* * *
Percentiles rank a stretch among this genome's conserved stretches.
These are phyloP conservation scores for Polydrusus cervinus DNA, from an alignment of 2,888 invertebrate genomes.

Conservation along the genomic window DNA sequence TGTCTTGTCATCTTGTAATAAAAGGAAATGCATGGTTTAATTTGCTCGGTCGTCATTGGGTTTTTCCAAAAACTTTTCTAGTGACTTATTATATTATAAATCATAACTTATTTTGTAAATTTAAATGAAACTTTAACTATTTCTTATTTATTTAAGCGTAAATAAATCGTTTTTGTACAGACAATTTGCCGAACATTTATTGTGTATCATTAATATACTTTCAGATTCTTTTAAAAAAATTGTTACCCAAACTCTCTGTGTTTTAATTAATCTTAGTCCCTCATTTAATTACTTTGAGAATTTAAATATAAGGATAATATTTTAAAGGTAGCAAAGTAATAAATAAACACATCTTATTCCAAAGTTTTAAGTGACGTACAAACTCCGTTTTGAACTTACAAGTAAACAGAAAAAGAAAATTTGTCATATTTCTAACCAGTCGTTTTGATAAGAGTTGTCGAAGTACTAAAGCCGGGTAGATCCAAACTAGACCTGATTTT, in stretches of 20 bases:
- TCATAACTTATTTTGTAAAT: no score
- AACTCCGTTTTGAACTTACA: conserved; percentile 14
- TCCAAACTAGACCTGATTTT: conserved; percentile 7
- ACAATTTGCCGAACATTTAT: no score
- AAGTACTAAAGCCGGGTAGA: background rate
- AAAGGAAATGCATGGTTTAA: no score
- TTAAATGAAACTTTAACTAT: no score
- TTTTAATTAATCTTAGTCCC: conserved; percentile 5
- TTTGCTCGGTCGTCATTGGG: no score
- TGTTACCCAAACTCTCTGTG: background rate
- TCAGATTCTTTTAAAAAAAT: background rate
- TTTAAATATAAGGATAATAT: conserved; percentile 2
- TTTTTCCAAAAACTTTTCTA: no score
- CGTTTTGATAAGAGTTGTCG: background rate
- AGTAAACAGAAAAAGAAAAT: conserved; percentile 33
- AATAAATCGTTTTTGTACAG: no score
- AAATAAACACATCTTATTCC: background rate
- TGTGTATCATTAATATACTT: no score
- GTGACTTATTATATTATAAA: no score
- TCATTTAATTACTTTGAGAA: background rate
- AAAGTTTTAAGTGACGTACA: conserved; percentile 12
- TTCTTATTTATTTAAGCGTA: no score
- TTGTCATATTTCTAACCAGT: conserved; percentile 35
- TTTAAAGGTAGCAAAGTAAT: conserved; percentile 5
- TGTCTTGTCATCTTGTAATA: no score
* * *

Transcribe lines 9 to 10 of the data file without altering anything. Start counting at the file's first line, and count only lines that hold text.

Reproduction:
- AAAGGAAATGCATGGTTTAA: no score
- TTAAATGAAACTTTAACTAT: no score